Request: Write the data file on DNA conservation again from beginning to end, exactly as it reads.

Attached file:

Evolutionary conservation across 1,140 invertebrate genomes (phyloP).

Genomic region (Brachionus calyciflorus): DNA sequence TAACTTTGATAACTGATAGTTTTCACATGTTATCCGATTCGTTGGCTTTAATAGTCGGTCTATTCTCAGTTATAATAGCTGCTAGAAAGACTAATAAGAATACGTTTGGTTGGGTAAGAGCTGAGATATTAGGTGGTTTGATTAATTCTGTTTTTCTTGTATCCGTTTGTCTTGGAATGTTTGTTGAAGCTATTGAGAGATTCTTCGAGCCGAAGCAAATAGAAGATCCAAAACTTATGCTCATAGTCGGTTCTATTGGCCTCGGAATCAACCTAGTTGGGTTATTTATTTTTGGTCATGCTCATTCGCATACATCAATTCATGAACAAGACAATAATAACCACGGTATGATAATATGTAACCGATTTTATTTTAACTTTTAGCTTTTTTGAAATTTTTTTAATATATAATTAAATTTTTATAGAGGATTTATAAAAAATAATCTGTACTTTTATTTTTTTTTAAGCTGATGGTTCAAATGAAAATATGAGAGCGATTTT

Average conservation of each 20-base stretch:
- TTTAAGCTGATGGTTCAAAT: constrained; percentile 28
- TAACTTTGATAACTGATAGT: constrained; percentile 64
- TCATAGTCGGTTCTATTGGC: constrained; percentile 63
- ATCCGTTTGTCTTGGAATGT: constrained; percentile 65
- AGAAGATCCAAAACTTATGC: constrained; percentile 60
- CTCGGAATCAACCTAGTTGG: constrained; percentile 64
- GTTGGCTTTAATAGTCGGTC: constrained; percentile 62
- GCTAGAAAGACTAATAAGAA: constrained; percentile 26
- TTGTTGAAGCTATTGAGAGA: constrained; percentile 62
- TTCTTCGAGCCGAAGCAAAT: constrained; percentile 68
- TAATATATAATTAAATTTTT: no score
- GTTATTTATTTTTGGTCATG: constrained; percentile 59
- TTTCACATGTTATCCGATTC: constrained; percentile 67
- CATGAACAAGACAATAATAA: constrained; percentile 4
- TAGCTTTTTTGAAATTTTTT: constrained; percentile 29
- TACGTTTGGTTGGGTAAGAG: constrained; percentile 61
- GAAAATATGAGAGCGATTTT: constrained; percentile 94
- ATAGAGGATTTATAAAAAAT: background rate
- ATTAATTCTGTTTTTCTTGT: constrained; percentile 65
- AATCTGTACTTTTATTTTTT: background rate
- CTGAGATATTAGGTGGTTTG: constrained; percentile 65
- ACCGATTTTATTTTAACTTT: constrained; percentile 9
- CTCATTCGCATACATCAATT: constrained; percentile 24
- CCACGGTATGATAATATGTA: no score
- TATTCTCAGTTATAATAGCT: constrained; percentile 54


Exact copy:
Evolutionary conservation across 1,140 invertebrate genomes (phyloP).

Genomic region (Brachionus calyciflorus): DNA sequence TAACTTTGATAACTGATAGTTTTCACATGTTATCCGATTCGTTGGCTTTAATAGTCGGTCTATTCTCAGTTATAATAGCTGCTAGAAAGACTAATAAGAATACGTTTGGTTGGGTAAGAGCTGAGATATTAGGTGGTTTGATTAATTCTGTTTTTCTTGTATCCGTTTGTCTTGGAATGTTTGTTGAAGCTATTGAGAGATTCTTCGAGCCGAAGCAAATAGAAGATCCAAAACTTATGCTCATAGTCGGTTCTATTGGCCTCGGAATCAACCTAGTTGGGTTATTTATTTTTGGTCATGCTCATTCGCATACATCAATTCATGAACAAGACAATAATAACCACGGTATGATAATATGTAACCGATTTTATTTTAACTTTTAGCTTTTTTGAAATTTTTTTAATATATAATTAAATTTTTATAGAGGATTTATAAAAAATAATCTGTACTTTTATTTTTTTTTAAGCTGATGGTTCAAATGAAAATATGAGAGCGATTTT

Average conservation of each 20-base stretch:
- TTTAAGCTGATGGTTCAAAT: constrained; percentile 28
- TAACTTTGATAACTGATAGT: constrained; percentile 64
- TCATAGTCGGTTCTATTGGC: constrained; percentile 63
- ATCCGTTTGTCTTGGAATGT: constrained; percentile 65
- AGAAGATCCAAAACTTATGC: constrained; percentile 60
- CTCGGAATCAACCTAGTTGG: constrained; percentile 64
- GTTGGCTTTAATAGTCGGTC: constrained; percentile 62
- GCTAGAAAGACTAATAAGAA: constrained; percentile 26
- TTGTTGAAGCTATTGAGAGA: constrained; percentile 62
- TTCTTCGAGCCGAAGCAAAT: constrained; percentile 68
- TAATATATAATTAAATTTTT: no score
- GTTATTTATTTTTGGTCATG: constrained; percentile 59
- TTTCACATGTTATCCGATTC: constrained; percentile 67
- CATGAACAAGACAATAATAA: constrained; percentile 4
- TAGCTTTTTTGAAATTTTTT: constrained; percentile 29
- TACGTTTGGTTGGGTAAGAG: constrained; percentile 61
- GAAAATATGAGAGCGATTTT: constrained; percentile 94
- ATAGAGGATTTATAAAAAAT: background rate
- ATTAATTCTGTTTTTCTTGT: constrained; percentile 65
- AATCTGTACTTTTATTTTTT: background rate
- CTGAGATATTAGGTGGTTTG: constrained; percentile 65
- ACCGATTTTATTTTAACTTT: constrained; percentile 9
- CTCATTCGCATACATCAATT: constrained; percentile 24
- CCACGGTATGATAATATGTA: no score
- TATTCTCAGTTATAATAGCT: constrained; percentile 54